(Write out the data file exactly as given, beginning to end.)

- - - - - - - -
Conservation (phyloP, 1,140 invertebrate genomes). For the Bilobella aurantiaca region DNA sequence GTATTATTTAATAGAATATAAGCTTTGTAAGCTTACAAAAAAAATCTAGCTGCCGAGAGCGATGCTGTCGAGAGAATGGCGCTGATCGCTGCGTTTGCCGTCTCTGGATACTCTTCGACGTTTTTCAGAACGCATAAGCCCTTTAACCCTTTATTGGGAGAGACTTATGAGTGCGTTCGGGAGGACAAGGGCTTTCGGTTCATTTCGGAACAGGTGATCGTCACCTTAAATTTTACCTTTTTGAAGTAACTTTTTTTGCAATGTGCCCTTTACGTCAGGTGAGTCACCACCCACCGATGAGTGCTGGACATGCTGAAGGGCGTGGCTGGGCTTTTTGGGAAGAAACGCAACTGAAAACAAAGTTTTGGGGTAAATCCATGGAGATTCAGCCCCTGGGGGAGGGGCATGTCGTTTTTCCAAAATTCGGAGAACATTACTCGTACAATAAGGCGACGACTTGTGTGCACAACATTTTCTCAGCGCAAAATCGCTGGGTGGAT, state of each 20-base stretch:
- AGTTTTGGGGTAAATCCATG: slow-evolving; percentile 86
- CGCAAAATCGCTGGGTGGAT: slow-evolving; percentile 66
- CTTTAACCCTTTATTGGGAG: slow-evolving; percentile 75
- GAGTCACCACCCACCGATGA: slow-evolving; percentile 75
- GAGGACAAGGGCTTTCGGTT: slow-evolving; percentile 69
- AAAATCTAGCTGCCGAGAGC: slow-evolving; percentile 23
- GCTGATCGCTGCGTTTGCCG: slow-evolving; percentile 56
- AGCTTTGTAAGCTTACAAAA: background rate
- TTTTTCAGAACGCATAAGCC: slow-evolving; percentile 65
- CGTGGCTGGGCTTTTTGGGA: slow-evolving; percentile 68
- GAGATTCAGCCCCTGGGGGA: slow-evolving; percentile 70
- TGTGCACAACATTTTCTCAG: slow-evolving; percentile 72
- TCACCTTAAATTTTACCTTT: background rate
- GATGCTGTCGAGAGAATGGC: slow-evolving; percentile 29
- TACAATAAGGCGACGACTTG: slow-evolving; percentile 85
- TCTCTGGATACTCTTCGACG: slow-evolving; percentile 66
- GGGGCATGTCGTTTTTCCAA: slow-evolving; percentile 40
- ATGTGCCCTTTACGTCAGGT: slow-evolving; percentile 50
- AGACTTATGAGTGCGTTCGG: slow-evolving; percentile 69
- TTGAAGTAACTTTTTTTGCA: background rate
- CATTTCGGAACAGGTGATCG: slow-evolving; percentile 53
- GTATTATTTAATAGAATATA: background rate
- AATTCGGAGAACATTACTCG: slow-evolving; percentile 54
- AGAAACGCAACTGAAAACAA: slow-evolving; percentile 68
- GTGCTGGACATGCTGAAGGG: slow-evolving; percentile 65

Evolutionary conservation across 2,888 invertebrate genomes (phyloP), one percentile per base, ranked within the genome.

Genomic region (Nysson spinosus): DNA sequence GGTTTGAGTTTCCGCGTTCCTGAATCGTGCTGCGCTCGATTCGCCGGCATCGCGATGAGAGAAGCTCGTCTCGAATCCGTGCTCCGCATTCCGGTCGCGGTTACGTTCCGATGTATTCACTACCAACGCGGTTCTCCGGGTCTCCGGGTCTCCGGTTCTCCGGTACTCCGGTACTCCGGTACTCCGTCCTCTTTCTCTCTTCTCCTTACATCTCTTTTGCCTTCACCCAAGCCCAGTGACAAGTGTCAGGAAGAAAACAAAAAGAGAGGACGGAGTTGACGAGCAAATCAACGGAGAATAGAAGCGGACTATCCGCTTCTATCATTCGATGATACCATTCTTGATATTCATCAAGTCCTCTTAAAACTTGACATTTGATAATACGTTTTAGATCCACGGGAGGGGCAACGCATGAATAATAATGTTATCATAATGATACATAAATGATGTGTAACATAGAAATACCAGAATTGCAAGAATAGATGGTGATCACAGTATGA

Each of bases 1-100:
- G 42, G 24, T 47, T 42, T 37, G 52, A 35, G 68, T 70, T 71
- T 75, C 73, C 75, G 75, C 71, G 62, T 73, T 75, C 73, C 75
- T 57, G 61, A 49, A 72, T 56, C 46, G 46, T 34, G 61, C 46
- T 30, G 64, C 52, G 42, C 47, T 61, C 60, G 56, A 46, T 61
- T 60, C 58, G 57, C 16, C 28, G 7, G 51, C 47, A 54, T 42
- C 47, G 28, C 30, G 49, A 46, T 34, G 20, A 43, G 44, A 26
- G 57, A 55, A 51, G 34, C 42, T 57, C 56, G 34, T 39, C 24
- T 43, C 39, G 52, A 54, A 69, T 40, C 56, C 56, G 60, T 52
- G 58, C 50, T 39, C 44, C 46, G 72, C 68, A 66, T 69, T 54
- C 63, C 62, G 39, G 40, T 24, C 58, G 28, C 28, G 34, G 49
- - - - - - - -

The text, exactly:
Conservation (phyloP, 1,140 invertebrate genomes). For the Bilobella aurantiaca region DNA sequence GTATTATTTAATAGAATATAAGCTTTGTAAGCTTACAAAAAAAATCTAGCTGCCGAGAGCGATGCTGTCGAGAGAATGGCGCTGATCGCTGCGTTTGCCGTCTCTGGATACTCTTCGACGTTTTTCAGAACGCATAAGCCCTTTAACCCTTTATTGGGAGAGACTTATGAGTGCGTTCGGGAGGACAAGGGCTTTCGGTTCATTTCGGAACAGGTGATCGTCACCTTAAATTTTACCTTTTTGAAGTAACTTTTTTTGCAATGTGCCCTTTACGTCAGGTGAGTCACCACCCACCGATGAGTGCTGGACATGCTGAAGGGCGTGGCTGGGCTTTTTGGGAAGAAACGCAACTGAAAACAAAGTTTTGGGGTAAATCCATGGAGATTCAGCCCCTGGGGGAGGGGCATGTCGTTTTTCCAAAATTCGGAGAACATTACTCGTACAATAAGGCGACGACTTGTGTGCACAACATTTTCTCAGCGCAAAATCGCTGGGTGGAT, state of each 20-base stretch:
- AGTTTTGGGGTAAATCCATG: slow-evolving; percentile 86
- CGCAAAATCGCTGGGTGGAT: slow-evolving; percentile 66
- CTTTAACCCTTTATTGGGAG: slow-evolving; percentile 75
- GAGTCACCACCCACCGATGA: slow-evolving; percentile 75
- GAGGACAAGGGCTTTCGGTT: slow-evolving; percentile 69
- AAAATCTAGCTGCCGAGAGC: slow-evolving; percentile 23
- GCTGATCGCTGCGTTTGCCG: slow-evolving; percentile 56
- AGCTTTGTAAGCTTACAAAA: background rate
- TTTTTCAGAACGCATAAGCC: slow-evolving; percentile 65
- CGTGGCTGGGCTTTTTGGGA: slow-evolving; percentile 68
- GAGATTCAGCCCCTGGGGGA: slow-evolving; percentile 70
- TGTGCACAACATTTTCTCAG: slow-evolving; percentile 72
- TCACCTTAAATTTTACCTTT: background rate
- GATGCTGTCGAGAGAATGGC: slow-evolving; percentile 29
- TACAATAAGGCGACGACTTG: slow-evolving; percentile 85
- TCTCTGGATACTCTTCGACG: slow-evolving; percentile 66
- GGGGCATGTCGTTTTTCCAA: slow-evolving; percentile 40
- ATGTGCCCTTTACGTCAGGT: slow-evolving; percentile 50
- AGACTTATGAGTGCGTTCGG: slow-evolving; percentile 69
- TTGAAGTAACTTTTTTTGCA: background rate
- CATTTCGGAACAGGTGATCG: slow-evolving; percentile 53
- GTATTATTTAATAGAATATA: background rate
- AATTCGGAGAACATTACTCG: slow-evolving; percentile 54
- AGAAACGCAACTGAAAACAA: slow-evolving; percentile 68
- GTGCTGGACATGCTGAAGGG: slow-evolving; percentile 65

Evolutionary conservation across 2,888 invertebrate genomes (phyloP), one percentile per base, ranked within the genome.

Genomic region (Nysson spinosus): DNA sequence GGTTTGAGTTTCCGCGTTCCTGAATCGTGCTGCGCTCGATTCGCCGGCATCGCGATGAGAGAAGCTCGTCTCGAATCCGTGCTCCGCATTCCGGTCGCGGTTACGTTCCGATGTATTCACTACCAACGCGGTTCTCCGGGTCTCCGGGTCTCCGGTTCTCCGGTACTCCGGTACTCCGGTACTCCGTCCTCTTTCTCTCTTCTCCTTACATCTCTTTTGCCTTCACCCAAGCCCAGTGACAAGTGTCAGGAAGAAAACAAAAAGAGAGGACGGAGTTGACGAGCAAATCAACGGAGAATAGAAGCGGACTATCCGCTTCTATCATTCGATGATACCATTCTTGATATTCATCAAGTCCTCTTAAAACTTGACATTTGATAATACGTTTTAGATCCACGGGAGGGGCAACGCATGAATAATAATGTTATCATAATGATACATAAATGATGTGTAACATAGAAATACCAGAATTGCAAGAATAGATGGTGATCACAGTATGA

Each of bases 1-100:
- G 42, G 24, T 47, T 42, T 37, G 52, A 35, G 68, T 70, T 71
- T 75, C 73, C 75, G 75, C 71, G 62, T 73, T 75, C 73, C 75
- T 57, G 61, A 49, A 72, T 56, C 46, G 46, T 34, G 61, C 46
- T 30, G 64, C 52, G 42, C 47, T 61, C 60, G 56, A 46, T 61
- T 60, C 58, G 57, C 16, C 28, G 7, G 51, C 47, A 54, T 42
- C 47, G 28, C 30, G 49, A 46, T 34, G 20, A 43, G 44, A 26
- G 57, A 55, A 51, G 34, C 42, T 57, C 56, G 34, T 39, C 24
- T 43, C 39, G 52, A 54, A 69, T 40, C 56, C 56, G 60, T 52
- G 58, C 50, T 39, C 44, C 46, G 72, C 68, A 66, T 69, T 54
- C 63, C 62, G 39, G 40, T 24, C 58, G 28, C 28, G 34, G 49